There isn’t a ton of time to get the coordination down with Jones, the holder, and Sturgis, but remember that the three of them had three weeks in the 2016 regular season to get on the same page and Sturgis made 7-of-8 field goals in that period of time, missing only a 49-yarder in the regular-season finale against Dallas.

Truth is, the Eagles have changed a lot on the roster in the last 12 months and they’ve built up impressive depth at certain positions. Who knew that long snapper would be one of those positions, that the Eagles had strength there that would ultimately attract the attention of a team that needed an immediate replacement for the season ahead?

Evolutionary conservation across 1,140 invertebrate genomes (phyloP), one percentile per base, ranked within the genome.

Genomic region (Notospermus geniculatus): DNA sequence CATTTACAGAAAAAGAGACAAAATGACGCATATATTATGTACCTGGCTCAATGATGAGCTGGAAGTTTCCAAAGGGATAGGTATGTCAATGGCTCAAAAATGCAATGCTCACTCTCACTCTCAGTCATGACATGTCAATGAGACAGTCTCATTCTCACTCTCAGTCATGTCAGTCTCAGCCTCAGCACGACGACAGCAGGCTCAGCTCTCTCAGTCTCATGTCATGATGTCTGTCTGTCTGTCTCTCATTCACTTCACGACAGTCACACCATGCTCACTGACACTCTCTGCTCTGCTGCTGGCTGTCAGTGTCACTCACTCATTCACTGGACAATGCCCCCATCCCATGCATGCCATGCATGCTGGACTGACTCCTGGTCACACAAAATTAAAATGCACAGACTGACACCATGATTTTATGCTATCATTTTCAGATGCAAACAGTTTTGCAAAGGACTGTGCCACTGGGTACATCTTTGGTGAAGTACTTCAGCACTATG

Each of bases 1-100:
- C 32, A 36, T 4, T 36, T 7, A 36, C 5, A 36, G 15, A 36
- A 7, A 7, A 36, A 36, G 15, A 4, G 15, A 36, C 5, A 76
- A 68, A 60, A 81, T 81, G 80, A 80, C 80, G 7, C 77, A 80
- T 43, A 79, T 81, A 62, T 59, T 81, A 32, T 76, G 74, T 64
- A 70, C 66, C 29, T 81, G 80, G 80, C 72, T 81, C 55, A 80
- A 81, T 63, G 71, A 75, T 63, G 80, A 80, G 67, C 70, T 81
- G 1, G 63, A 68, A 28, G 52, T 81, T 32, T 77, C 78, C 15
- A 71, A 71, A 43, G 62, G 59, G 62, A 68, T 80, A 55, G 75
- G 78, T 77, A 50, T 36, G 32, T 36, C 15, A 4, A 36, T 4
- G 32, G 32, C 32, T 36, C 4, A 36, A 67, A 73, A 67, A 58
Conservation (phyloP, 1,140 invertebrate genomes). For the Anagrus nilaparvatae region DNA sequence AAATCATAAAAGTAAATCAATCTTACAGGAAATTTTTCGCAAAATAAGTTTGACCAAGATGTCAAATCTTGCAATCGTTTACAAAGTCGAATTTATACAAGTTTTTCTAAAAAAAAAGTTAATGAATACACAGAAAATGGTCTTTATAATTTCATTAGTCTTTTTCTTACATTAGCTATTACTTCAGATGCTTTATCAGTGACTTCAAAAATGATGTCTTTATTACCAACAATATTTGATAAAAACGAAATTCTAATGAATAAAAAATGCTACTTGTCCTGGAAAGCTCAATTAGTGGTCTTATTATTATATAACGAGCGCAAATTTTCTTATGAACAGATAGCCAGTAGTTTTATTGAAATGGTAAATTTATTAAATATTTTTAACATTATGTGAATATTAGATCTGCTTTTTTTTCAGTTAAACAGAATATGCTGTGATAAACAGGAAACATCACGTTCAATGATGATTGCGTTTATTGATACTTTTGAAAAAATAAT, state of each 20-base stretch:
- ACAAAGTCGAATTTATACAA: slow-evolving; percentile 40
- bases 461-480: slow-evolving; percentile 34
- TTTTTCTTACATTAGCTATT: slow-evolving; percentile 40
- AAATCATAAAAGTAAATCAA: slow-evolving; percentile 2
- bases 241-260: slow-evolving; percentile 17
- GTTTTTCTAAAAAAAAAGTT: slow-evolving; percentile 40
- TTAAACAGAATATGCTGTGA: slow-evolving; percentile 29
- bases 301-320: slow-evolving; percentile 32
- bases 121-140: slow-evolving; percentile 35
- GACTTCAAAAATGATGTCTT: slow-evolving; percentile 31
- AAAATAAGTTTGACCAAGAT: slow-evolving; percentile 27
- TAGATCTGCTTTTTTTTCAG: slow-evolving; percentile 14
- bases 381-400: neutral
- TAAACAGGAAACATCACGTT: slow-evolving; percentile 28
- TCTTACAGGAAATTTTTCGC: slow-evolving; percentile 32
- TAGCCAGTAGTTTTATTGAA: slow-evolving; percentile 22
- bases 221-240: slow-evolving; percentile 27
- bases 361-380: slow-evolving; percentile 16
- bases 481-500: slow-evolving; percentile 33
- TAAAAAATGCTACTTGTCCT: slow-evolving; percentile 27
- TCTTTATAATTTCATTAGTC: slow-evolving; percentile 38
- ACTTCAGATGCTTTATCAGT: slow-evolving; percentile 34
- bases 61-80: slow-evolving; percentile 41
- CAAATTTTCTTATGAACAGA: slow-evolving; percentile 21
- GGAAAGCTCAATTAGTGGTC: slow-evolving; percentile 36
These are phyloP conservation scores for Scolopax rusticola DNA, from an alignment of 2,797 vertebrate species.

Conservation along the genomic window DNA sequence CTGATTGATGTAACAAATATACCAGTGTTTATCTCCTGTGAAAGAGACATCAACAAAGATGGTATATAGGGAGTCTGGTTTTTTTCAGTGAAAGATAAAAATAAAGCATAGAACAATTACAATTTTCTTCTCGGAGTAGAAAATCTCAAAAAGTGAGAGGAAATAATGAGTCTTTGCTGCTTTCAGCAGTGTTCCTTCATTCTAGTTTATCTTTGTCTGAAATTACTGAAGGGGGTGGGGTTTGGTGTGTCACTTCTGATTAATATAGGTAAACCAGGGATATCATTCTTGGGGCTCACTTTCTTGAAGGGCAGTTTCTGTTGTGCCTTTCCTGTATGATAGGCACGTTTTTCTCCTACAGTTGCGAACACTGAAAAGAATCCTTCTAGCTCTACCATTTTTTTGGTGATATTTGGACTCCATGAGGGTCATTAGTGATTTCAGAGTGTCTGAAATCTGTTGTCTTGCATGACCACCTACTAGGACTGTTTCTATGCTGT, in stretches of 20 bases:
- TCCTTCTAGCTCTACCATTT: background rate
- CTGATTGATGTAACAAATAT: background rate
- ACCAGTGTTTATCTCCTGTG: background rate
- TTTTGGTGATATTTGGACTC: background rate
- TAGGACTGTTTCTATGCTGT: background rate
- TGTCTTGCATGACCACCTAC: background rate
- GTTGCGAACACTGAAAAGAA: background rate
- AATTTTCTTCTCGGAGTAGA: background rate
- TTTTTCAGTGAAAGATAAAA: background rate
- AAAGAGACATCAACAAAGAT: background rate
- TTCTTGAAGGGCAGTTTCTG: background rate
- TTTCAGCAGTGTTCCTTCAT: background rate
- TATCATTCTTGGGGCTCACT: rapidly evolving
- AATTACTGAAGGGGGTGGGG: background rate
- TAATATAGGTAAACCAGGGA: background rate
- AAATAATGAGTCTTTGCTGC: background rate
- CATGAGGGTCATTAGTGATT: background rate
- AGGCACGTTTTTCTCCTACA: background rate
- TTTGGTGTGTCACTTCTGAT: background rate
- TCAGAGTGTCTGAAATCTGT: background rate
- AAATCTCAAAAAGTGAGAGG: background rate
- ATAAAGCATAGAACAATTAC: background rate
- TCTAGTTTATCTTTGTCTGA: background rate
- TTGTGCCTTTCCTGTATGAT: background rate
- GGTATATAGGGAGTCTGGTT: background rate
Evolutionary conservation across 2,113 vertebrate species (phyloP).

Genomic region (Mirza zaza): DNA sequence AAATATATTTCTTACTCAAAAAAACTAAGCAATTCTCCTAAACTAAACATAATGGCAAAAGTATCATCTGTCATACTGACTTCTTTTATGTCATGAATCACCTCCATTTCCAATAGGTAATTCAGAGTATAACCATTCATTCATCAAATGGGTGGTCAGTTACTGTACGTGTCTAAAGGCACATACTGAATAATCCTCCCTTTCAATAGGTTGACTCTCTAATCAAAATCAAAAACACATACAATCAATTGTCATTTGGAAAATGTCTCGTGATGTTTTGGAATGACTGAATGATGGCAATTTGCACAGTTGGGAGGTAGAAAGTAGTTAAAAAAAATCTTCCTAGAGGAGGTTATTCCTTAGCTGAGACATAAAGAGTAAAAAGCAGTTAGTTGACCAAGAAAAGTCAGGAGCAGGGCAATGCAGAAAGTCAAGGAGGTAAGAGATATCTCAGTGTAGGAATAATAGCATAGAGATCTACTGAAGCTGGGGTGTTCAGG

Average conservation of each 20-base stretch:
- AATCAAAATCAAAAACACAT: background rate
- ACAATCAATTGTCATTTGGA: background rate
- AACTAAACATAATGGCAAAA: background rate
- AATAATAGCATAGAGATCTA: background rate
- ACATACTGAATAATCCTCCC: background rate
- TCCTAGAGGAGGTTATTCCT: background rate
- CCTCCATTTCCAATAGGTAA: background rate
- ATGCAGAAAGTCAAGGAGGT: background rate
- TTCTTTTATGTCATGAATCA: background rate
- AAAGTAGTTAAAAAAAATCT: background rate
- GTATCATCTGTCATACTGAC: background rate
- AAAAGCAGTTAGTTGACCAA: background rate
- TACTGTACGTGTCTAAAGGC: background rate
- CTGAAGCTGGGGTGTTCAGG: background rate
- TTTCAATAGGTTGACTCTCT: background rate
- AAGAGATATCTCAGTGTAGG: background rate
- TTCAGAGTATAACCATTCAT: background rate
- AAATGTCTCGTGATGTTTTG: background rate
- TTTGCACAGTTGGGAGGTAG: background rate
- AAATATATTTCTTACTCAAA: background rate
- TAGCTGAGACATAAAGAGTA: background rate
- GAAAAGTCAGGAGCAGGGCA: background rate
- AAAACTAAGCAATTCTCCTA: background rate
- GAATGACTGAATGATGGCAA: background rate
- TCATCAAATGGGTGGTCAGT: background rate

Roseman just made the Eagles’ fifth trade since Training Camp opened. He’s been able to add a starting cornerback (Ronald Darby), a potential reserve nickel cornerback (Dexter McDougle), and three draft picks. Impressive stuff.

We’ve got a busy week ahead as teams pare their rosters from 90 players (the Eagles’ active roster currently stands at 85 not including cornerback Sidney Jones) to 53. As you’ve learned over the years, with reinforcements since late July when offensive lineman Allen Barbre was traded to Denver, anything and everything could happen.